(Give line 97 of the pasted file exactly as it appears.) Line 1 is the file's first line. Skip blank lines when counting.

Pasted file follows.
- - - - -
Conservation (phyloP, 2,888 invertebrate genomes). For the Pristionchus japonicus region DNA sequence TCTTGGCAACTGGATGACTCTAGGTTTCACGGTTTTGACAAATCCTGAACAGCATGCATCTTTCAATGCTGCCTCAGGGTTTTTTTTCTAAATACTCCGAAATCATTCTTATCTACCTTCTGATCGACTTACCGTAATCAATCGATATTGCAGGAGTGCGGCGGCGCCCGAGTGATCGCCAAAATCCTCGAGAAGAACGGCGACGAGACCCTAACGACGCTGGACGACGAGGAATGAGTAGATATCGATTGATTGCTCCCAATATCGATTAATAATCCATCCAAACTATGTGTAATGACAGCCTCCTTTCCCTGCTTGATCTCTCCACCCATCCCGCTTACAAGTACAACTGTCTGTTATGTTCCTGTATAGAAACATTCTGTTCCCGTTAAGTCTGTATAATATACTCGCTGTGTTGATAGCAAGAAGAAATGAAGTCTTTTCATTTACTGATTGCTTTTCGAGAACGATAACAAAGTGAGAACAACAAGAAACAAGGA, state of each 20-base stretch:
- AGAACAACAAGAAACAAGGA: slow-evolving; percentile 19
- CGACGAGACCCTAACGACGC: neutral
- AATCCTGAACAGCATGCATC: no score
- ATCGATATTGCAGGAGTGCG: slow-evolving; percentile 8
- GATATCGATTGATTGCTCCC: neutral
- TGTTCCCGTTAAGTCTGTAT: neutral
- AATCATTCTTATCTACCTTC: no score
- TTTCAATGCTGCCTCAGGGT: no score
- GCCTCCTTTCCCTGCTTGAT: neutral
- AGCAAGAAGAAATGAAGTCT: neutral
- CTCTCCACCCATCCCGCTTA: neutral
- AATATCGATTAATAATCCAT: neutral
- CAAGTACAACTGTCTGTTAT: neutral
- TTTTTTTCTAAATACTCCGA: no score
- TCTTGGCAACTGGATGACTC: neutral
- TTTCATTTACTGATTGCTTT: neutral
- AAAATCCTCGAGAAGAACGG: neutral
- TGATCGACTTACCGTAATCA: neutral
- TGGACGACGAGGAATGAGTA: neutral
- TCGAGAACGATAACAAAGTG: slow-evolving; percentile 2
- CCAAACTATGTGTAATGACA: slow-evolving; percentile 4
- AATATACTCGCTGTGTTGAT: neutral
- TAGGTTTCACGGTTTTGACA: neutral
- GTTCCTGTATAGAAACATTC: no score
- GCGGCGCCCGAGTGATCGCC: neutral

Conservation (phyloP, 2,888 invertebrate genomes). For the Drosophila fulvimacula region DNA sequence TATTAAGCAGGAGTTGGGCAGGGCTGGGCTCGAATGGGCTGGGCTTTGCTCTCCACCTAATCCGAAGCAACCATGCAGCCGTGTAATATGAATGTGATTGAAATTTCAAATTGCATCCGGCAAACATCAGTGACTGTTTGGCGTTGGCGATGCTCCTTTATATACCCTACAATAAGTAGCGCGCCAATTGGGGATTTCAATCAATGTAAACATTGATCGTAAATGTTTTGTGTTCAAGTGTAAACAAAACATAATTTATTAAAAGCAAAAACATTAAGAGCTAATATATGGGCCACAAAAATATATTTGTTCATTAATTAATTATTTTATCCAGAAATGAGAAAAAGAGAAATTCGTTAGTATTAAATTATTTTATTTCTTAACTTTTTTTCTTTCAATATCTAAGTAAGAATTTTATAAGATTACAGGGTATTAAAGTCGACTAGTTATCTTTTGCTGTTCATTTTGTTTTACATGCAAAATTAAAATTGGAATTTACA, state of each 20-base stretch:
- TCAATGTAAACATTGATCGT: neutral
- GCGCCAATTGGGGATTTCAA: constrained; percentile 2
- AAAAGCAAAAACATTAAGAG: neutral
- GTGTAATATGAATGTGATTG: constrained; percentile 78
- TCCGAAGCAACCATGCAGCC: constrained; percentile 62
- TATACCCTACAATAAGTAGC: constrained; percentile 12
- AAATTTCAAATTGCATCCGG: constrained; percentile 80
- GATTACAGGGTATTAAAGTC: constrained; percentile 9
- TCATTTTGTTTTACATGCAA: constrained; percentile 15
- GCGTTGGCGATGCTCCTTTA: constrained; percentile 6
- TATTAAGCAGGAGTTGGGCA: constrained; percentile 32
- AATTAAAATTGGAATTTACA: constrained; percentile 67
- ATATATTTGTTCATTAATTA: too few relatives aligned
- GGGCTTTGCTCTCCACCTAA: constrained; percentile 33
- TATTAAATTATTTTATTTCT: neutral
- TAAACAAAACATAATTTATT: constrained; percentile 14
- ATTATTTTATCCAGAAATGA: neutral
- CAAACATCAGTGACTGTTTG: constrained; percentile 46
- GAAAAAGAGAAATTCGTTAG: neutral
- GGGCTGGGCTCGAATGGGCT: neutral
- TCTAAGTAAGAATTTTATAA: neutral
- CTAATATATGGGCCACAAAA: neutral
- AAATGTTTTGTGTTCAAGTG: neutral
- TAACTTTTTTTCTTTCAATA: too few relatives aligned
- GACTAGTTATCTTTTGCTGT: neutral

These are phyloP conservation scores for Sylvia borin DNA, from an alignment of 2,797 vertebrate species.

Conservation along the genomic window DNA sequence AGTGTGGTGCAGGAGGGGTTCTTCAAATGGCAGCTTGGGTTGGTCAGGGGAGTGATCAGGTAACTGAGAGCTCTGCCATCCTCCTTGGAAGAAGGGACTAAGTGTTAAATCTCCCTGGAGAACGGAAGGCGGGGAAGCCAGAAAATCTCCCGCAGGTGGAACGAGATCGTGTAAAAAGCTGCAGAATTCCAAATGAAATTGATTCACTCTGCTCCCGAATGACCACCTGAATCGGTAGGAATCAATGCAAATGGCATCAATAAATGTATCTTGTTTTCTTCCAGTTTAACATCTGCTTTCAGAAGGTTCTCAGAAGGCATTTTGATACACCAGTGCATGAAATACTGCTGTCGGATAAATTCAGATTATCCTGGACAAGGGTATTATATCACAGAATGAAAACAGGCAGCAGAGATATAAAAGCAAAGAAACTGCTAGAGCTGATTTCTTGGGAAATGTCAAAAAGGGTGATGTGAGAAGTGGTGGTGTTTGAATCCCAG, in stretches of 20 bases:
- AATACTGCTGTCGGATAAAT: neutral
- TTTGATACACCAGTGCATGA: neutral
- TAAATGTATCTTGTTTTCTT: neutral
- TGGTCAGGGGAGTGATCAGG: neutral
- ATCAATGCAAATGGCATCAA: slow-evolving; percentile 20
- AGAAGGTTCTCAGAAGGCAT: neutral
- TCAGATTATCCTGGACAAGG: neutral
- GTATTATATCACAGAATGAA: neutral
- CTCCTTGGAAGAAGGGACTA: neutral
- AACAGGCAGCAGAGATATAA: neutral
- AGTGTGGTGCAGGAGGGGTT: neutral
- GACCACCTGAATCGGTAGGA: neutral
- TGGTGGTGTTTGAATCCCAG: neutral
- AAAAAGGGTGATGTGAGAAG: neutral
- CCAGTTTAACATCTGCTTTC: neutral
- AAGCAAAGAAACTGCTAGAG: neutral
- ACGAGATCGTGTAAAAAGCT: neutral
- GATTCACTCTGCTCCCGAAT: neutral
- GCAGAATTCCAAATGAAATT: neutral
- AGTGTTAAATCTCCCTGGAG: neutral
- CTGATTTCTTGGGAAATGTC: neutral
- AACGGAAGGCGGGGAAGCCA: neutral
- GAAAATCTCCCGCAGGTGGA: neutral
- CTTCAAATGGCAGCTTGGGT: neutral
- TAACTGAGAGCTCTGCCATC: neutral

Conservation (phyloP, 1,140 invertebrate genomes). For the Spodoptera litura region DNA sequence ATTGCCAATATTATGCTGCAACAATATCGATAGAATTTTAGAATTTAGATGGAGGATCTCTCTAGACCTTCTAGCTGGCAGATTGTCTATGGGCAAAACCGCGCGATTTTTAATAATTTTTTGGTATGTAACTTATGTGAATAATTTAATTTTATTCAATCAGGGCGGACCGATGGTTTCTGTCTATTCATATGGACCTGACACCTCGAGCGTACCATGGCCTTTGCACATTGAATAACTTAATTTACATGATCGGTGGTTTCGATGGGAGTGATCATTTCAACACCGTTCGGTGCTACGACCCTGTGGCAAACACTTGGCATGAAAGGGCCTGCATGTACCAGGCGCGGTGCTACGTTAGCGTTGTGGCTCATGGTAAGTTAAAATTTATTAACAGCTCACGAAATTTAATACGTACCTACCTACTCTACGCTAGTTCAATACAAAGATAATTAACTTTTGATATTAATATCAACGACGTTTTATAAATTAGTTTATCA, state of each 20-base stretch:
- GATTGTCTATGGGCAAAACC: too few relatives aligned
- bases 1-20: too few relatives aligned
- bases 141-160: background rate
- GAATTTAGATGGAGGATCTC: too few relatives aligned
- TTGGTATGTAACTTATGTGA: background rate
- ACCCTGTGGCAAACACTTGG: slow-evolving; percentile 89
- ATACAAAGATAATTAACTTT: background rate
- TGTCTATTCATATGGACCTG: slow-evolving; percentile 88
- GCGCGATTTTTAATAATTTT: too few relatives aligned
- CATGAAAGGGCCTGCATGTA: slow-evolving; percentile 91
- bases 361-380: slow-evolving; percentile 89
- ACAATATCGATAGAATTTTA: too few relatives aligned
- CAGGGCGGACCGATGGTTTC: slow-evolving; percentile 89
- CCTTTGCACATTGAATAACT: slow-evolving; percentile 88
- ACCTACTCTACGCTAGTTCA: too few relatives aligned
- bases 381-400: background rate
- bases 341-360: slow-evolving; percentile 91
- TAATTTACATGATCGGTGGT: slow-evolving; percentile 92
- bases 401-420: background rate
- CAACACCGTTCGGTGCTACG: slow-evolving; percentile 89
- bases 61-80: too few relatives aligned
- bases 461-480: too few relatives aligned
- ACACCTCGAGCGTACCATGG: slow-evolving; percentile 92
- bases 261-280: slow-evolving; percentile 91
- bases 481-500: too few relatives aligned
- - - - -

- bases 341-360: slow-evolving; percentile 91